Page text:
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Anglo-Saxon England
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r/anglosaxon
10.1k members
The early medieval period, known colloquially as the 'Anglo-Saxon' Age, is the period of English history between c.410 and c.1066. This reddit is for questions and materials on 'Anglo-Saxon' history, art, religion, literature, archeology etc. Don't be a racist muppet.
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r/MedievalHistory
41.1k members
Welcome to r/MedievalHistory
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r/history
17.1m members
/r/History is a place for discussions about history. Feel free to submit interesting articles, tell us about this cool book you just read, or start a discussion about who everyone's favorite figure of minor French nobility is! ------------------------------------------------------------ This is a somewhat more serious subreddit compared to many others. Make sure to familiarize yourself with our rules and guidelines before participating. Thanks!
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r/assassinscreed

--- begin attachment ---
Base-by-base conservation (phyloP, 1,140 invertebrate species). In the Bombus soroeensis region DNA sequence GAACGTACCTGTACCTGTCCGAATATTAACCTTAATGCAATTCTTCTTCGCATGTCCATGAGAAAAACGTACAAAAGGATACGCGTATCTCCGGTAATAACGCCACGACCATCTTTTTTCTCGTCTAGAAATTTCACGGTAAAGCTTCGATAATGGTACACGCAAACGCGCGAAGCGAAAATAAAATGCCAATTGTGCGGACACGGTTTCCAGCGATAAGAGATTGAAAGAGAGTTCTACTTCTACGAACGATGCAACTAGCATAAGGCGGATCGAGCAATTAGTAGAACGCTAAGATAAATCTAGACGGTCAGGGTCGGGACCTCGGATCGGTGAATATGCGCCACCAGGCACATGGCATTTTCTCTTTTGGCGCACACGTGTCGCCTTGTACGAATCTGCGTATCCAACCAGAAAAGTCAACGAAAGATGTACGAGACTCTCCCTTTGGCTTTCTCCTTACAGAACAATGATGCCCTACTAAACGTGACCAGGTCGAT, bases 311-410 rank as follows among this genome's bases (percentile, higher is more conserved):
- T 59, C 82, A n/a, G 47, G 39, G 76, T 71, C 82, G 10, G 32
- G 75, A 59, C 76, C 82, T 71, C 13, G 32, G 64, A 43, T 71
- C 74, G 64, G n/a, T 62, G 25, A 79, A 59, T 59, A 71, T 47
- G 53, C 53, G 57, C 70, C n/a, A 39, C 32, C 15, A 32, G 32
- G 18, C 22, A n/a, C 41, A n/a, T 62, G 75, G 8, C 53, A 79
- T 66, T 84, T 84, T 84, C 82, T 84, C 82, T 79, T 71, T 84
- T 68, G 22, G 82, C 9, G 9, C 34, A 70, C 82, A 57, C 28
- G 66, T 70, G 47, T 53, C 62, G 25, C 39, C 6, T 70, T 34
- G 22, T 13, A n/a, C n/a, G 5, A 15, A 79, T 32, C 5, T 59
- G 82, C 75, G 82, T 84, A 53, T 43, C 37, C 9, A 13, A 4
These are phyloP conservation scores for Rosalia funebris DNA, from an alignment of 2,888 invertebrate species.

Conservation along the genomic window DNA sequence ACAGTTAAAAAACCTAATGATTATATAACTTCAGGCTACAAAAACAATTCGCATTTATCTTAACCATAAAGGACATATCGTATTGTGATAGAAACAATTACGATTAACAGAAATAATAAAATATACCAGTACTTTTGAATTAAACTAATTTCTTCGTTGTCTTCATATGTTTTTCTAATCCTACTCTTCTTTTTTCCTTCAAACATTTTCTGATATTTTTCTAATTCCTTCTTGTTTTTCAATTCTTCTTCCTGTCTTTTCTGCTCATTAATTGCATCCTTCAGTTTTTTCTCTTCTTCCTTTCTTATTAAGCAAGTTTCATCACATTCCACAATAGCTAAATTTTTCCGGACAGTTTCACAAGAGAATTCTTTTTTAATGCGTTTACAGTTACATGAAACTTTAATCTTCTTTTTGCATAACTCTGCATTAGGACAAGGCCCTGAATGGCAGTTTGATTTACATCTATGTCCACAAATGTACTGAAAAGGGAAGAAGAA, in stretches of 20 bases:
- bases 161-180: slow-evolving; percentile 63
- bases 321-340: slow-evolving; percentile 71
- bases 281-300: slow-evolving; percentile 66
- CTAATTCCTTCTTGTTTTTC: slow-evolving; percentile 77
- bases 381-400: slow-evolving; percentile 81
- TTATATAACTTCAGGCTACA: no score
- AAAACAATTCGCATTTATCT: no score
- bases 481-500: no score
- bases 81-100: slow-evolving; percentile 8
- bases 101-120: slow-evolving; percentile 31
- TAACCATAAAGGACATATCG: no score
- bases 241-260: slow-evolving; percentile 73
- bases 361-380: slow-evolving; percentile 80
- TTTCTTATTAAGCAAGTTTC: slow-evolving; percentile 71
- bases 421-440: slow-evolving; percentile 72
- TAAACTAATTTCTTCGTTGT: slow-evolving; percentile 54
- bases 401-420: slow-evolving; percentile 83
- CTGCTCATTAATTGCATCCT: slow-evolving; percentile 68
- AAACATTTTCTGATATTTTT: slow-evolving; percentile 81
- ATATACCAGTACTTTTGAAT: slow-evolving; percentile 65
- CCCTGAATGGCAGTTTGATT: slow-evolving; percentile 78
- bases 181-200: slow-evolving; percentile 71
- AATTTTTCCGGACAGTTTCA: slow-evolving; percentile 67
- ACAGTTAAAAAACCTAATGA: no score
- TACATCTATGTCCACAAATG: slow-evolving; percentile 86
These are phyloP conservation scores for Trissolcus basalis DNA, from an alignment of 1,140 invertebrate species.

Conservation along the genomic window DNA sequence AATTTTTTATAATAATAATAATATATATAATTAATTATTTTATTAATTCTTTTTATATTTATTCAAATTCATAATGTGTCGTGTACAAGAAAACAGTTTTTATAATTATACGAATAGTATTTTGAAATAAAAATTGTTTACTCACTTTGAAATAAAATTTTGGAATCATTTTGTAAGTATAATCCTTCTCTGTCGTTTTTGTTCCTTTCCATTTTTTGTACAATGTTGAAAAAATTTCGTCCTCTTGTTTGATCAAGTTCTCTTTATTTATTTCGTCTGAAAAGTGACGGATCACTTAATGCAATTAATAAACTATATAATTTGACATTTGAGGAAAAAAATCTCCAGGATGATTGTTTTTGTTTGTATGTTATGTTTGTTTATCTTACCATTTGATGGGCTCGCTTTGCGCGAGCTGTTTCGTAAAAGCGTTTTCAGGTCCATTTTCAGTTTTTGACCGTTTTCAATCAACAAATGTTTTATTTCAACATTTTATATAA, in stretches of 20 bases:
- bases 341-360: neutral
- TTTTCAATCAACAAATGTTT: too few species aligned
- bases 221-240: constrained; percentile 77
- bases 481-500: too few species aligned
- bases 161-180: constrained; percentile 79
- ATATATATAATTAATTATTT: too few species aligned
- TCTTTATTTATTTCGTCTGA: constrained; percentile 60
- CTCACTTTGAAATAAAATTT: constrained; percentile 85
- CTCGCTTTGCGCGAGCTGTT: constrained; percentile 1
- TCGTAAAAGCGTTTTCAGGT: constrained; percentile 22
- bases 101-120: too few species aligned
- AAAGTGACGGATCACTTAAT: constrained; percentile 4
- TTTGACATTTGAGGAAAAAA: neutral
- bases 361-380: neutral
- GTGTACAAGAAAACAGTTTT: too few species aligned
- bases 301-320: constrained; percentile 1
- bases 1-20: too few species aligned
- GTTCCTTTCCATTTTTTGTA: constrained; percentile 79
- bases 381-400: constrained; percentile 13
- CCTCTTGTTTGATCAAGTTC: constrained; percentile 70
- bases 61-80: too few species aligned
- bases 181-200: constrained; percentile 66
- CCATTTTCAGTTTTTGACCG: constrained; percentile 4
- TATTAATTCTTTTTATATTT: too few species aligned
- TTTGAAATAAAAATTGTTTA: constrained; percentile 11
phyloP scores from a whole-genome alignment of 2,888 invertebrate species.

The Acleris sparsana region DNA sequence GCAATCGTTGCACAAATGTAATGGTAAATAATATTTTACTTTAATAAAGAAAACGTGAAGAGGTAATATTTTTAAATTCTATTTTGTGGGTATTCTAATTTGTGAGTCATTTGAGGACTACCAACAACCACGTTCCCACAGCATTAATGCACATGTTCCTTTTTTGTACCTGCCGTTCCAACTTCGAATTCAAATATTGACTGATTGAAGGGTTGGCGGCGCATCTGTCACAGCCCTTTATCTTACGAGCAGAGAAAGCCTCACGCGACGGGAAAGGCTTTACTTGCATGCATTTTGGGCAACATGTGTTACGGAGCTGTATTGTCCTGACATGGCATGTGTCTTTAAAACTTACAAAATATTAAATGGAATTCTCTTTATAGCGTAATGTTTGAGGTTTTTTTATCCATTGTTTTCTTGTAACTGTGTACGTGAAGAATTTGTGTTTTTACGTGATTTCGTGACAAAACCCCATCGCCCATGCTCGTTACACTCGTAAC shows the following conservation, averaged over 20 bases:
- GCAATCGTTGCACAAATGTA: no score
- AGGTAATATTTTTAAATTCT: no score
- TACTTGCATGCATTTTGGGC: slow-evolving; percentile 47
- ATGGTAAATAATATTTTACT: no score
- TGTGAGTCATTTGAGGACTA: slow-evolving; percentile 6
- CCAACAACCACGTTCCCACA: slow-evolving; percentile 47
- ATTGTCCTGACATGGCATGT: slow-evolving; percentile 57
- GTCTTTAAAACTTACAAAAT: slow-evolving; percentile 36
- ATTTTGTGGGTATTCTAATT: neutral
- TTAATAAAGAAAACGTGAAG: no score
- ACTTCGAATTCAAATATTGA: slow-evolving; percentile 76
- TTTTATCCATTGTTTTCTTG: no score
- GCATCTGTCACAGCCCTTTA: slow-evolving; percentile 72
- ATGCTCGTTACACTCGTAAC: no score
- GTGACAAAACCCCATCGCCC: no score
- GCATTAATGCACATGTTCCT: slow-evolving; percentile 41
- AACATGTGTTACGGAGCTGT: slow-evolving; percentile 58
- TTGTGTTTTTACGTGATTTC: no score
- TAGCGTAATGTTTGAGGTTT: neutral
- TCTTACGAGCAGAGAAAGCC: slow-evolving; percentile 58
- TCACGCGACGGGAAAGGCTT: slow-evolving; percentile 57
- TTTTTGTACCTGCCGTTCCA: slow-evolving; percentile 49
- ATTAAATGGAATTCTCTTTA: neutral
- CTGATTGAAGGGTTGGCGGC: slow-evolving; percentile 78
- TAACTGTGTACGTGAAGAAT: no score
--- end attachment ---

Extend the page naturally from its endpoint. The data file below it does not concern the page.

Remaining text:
476k members
For news, discussion and more about Ubisoft's Assassin's Creed franchise.
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r/CrusaderKings
373k members
Crusader Kings is a historical grand strategy / RPG video game series for PC, Mac, Linux, PlayStation 5 & Xbox Series X|S developed & published by Paradox Interactive. Engage in courtly intrigue, dynastic struggles, and holy warfare in mediæval Europe, North Africa, the Middle East, India, the steppes and Tibet. Can you achieve fame and fortune for your noble family, or will your names be forgotten to history?
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r/TheLastKingdom
48.4k members
A subreddit for "The Last Kingdom," the BBC/Netflix television show set in medieval England. The show is an adaption of Bernard Cornwell’s best-selling series of historical novels known as "The Saxon Stories." Content from both the books and the TV series are welcome!
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r/Anglo_Saxons
133 members
The Anglo-Saxons were a cultural group who inhabited England from the 5th century. They comprised people from Germanic tribes who migrated to the island from continental Europe, their descendants, and indigenous British groups who adopted many aspects of Anglo-Saxon culture and language. The Anglo-Saxons established the Kingdom of England, their language heavily influenced modern English and still today the native English people are descended from the Anglo-Saxons.
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r/Fyrnsidu
153 members
Welcome to r/Fyrnsidu
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r/Caproney
98 members
Caproney, also called the Islands of the Caproneys, is an island nation in the North Sea off the coast of Great Britain and Frisia. This is a worldbuilding/conlanging project of a alternate Dogger Bank 20 metres higher, forming an archipelago inhabited by the Caprish, relatives of the Anglo-Saxons. Successor of /r/doggerlundt. As seen on /r/worldbuilding and /r/conlang